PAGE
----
Physicists believe they can provide secret keys using quantum cryptography via satellite.
Unlike communication based on classical bits, quantum cryptography employs the quantum states of single light quanta (photons) for the exchange of data. Heisenberg’s uncertainty principle limits the precision with which the position and momentum of a quantum particle can be determined simultaneously, but can also be exploited for secure information transfer.
Like its classical counterpart, quantum cryptography requires a shared key with which the parties encode and decode messages. However, quantum mechanical phenomena guarantee the security of quantum key distribution. Because quantum states are fragile, interception of the key by an eavesdropper will alter the behavior properties of the particles, and thus becomes detectable.
This encrypting strategy is already being used by some government agencies and banks. Data are sent either along glass-fiber cables or through the atmosphere. However, optical key distribution via these channels is limited to distances of less than 200 km, due to signal losses along the way.
In 2007, LMU physicist Harald Weinfurter and his group successfully transmitted a key over 144 km of free space between ground stations on the islands of Tenerife and La Palma. Distribution of such keys via satellite networks would make secure data transmission possible on a global scale.
Recently, a team led by Weinfurter and Sebastian Nauerth at the Physics Faculty at LMU Munich, in collaboration with the German Center for Aeronautics and Space Research (DLR), succeeded in optically transmitting quantum information between a ground station and a plane in flight. This is the first time that quantum cryptography has been used for communication with a mobile transmitter.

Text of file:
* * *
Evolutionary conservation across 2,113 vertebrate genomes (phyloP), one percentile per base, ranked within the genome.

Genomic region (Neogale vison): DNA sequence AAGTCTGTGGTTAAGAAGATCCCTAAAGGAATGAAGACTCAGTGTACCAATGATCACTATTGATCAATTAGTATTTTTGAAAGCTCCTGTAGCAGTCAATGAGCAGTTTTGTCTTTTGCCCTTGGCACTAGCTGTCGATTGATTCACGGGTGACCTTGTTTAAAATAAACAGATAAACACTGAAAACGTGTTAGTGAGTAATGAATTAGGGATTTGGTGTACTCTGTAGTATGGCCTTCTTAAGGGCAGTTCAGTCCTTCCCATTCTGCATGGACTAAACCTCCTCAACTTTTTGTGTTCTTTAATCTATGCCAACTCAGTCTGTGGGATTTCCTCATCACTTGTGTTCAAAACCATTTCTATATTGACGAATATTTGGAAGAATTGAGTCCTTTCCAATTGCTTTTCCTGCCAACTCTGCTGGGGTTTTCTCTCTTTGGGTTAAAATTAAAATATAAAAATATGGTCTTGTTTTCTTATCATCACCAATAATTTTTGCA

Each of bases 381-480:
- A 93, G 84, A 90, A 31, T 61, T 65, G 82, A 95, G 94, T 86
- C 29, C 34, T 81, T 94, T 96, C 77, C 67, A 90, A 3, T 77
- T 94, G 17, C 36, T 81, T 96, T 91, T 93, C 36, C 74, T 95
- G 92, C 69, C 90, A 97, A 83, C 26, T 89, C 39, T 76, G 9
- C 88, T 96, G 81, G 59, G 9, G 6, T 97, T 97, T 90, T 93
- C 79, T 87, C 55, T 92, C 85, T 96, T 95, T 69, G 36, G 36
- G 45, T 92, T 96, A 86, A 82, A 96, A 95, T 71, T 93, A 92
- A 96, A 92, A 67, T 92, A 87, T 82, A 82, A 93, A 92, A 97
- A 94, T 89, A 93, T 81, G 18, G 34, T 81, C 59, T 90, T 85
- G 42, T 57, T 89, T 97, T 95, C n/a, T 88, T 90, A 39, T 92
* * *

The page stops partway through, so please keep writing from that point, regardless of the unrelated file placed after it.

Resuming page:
The quantum channel was integrated into DLR’s laser-based, wireless communications system, allowing DLR’s expertise and experience with the system to be utilized in the realization of the experiment.
"This demonstrates that quantum cryptography can be implemented as an extension to existing systems," explained LMU’s Sebastian Nauerth.
In the experiment, single photons were sent from the aircraft to the receiver on the ground. The challenge was to ensure that the photons could be precisely directed at the telescope on the ground in spite of the impact of mechanical vibrations and air turbulence.
"With the aid of rapidly movable mirrors, a targeting precision of less than 3 m over a distance of 20 km was achieved," reported Florian Moll, project leader at the DLR’s Institute for Communication and Navigation.
With this level of accuracy, William Tell could have hit the apple on his son’s head even from a distance of 500 m.
With respect to the rate of signal loss and the effects of air turbulence, the conditions encountered during the experiment were comparable to those expected for transmission via satellite. The same holds for the angular velocity of the aircraft. Clearly, the success of the experiment represents an important step towards secure satellite-based global communication.